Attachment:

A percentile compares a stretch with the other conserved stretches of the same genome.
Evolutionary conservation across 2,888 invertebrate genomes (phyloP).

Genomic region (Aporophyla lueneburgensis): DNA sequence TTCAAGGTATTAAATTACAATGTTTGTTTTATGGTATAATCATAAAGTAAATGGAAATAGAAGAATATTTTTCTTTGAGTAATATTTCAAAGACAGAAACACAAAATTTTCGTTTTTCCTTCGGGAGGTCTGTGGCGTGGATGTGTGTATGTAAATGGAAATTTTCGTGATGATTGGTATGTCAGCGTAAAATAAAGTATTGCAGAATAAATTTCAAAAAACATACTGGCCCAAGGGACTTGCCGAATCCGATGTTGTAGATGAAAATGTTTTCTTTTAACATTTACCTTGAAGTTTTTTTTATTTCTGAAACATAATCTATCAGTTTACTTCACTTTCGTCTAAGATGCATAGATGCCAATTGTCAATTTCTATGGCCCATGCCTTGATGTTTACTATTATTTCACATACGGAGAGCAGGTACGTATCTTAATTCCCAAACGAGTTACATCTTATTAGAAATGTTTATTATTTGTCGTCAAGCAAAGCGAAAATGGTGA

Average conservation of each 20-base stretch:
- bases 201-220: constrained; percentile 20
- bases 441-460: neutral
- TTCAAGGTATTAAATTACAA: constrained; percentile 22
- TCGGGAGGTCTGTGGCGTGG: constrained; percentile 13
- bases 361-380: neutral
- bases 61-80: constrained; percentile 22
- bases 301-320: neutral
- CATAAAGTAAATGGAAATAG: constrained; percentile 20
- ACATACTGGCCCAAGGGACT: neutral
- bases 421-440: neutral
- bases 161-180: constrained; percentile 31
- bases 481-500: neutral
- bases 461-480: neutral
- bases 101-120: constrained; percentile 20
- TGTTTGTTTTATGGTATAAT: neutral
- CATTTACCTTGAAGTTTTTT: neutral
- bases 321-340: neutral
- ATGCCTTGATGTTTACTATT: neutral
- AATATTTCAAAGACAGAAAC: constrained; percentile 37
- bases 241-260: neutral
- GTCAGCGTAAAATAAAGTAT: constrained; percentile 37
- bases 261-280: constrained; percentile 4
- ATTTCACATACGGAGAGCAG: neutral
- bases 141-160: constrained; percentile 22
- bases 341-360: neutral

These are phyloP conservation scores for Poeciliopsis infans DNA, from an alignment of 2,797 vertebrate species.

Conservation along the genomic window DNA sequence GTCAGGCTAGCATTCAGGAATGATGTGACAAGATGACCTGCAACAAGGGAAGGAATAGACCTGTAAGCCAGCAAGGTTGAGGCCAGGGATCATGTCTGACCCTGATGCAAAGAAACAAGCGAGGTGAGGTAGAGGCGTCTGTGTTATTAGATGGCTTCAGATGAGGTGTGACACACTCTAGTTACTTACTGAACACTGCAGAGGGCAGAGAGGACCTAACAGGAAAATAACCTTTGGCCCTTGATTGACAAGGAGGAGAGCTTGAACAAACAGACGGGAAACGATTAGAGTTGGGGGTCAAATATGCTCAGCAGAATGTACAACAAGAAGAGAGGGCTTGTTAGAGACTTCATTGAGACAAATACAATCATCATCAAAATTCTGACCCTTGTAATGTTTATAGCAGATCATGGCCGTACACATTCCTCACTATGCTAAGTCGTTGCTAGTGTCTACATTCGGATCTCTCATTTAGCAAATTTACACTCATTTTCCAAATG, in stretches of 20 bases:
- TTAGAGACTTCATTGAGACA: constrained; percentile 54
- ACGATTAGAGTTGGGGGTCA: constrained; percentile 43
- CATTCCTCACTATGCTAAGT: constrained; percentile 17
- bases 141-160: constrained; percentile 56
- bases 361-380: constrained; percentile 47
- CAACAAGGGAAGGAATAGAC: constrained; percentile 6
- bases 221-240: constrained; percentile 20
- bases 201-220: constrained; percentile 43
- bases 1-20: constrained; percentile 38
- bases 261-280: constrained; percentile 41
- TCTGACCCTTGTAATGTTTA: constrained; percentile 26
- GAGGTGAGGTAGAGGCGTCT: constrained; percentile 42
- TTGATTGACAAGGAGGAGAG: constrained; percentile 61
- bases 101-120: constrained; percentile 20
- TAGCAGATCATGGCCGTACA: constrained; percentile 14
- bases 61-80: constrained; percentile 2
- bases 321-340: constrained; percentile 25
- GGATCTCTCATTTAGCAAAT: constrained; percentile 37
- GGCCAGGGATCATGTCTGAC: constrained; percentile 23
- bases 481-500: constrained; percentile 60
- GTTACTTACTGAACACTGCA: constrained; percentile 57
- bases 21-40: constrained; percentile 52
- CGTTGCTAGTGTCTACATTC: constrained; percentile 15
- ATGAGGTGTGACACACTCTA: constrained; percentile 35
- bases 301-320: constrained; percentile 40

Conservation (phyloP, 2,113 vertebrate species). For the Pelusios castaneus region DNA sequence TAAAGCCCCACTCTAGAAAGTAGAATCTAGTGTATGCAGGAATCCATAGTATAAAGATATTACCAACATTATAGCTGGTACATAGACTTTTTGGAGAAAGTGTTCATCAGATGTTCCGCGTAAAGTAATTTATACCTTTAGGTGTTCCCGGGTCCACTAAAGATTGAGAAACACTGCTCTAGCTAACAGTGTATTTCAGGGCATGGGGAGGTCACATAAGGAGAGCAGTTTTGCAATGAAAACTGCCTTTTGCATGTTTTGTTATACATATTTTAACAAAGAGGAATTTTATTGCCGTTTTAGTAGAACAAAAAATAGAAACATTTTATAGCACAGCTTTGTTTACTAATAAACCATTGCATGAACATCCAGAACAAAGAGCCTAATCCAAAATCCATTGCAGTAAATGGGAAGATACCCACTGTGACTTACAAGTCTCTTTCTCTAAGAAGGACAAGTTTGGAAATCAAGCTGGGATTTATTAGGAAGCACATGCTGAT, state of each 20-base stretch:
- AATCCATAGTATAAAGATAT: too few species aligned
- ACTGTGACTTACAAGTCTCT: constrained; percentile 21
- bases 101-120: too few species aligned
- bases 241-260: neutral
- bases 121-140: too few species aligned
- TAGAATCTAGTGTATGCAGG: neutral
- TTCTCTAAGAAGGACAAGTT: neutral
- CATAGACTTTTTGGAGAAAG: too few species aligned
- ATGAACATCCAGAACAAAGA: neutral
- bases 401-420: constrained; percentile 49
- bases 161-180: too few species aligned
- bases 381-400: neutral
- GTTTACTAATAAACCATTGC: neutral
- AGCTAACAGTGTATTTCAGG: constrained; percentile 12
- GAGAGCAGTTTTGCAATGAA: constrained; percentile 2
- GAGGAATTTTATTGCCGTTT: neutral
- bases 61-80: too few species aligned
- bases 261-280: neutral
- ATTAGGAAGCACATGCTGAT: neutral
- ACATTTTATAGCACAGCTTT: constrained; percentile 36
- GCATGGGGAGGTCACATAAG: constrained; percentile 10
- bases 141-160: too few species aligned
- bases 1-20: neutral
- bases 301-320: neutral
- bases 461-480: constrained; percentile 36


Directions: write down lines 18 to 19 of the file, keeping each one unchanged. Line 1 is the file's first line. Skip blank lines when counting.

- bases 101-120: constrained; percentile 20
- TGTTTGTTTTATGGTATAAT: neutral